Just as the Battle of Normandy cannot be understood without seeing the topography of Normandy Beach, this pivotal moment in history can’t be memorialized by a sign or a monument, but must be experienced by walking the battlefield. Saving the property where the counterattack occurred is not a matter of whether an organization might be a good neighbor. It is a question of meeting the requirements of Princeton’s Master Plan to preserve the town’s vital historic resources, as the best and highest use. As a willing seller, funds can be obtained to purchase the property and put it into the public domain.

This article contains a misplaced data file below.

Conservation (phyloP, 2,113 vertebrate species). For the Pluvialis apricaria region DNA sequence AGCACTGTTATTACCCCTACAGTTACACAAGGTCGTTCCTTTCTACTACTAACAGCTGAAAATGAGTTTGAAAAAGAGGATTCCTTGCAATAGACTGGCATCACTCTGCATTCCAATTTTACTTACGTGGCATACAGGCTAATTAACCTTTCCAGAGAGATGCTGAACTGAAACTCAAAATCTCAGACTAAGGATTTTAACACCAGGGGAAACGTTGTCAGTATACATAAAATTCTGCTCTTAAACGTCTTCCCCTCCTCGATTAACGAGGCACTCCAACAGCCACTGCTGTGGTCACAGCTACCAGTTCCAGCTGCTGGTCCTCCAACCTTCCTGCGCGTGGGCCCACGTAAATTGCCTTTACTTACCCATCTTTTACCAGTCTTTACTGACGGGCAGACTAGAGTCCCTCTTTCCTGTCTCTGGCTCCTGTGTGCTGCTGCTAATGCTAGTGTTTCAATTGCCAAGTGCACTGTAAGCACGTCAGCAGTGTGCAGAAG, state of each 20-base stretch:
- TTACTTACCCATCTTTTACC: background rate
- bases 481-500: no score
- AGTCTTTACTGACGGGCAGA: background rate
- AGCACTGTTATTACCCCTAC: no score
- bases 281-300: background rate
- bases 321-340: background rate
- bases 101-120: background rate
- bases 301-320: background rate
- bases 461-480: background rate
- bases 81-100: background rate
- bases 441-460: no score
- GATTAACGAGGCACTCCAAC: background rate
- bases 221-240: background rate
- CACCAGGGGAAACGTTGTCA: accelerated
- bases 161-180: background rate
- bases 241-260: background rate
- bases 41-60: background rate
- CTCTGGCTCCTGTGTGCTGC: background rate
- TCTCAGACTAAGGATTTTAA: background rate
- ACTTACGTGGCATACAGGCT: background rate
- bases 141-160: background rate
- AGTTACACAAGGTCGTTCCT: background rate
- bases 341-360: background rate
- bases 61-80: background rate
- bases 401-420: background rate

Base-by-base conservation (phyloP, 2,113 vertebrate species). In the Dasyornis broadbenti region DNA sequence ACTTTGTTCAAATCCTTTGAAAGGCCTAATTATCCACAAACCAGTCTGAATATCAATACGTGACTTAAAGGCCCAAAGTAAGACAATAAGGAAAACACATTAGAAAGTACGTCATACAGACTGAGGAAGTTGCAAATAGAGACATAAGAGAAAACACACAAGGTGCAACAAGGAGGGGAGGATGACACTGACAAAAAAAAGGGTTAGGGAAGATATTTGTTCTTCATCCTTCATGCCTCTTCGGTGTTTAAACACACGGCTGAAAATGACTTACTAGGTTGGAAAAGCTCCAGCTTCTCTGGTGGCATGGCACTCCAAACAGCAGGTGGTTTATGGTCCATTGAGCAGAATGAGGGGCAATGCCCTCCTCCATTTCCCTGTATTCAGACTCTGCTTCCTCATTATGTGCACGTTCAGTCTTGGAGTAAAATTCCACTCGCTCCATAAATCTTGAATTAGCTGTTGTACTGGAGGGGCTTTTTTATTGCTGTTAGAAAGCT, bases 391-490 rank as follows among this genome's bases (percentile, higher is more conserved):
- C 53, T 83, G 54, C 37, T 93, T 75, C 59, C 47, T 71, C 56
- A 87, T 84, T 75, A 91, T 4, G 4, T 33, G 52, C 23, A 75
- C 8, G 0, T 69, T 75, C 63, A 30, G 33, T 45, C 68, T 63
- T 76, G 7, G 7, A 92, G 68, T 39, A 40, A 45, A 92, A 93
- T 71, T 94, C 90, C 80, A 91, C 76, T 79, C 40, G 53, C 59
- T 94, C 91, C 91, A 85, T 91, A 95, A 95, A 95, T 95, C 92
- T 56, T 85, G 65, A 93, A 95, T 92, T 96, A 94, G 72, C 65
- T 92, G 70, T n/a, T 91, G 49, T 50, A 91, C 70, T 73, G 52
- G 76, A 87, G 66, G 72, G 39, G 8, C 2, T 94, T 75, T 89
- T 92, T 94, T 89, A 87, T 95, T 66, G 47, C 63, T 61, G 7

What is the alternative for the Institute for Advanced Study, whose faculty, we are told, just cannot afford to live in the neighborhood immediately around the IAS? There are several, but one that I find compelling is the establishment of a mortgage subsidy program, similar to that of Princeton University’s, which would allow faculty to choose the neighborhood and home of their choice and enjoy the benefits of gaining equity in their homes. I invite faculty with or without a subsidy to check out my own wonderful neighborhood, only about 10 minutes from the IAS Campus.
— Dan Thompson
The writer is a member of the Princeton Battlefield Society and a resident of Dempsey Avenue in Princeton.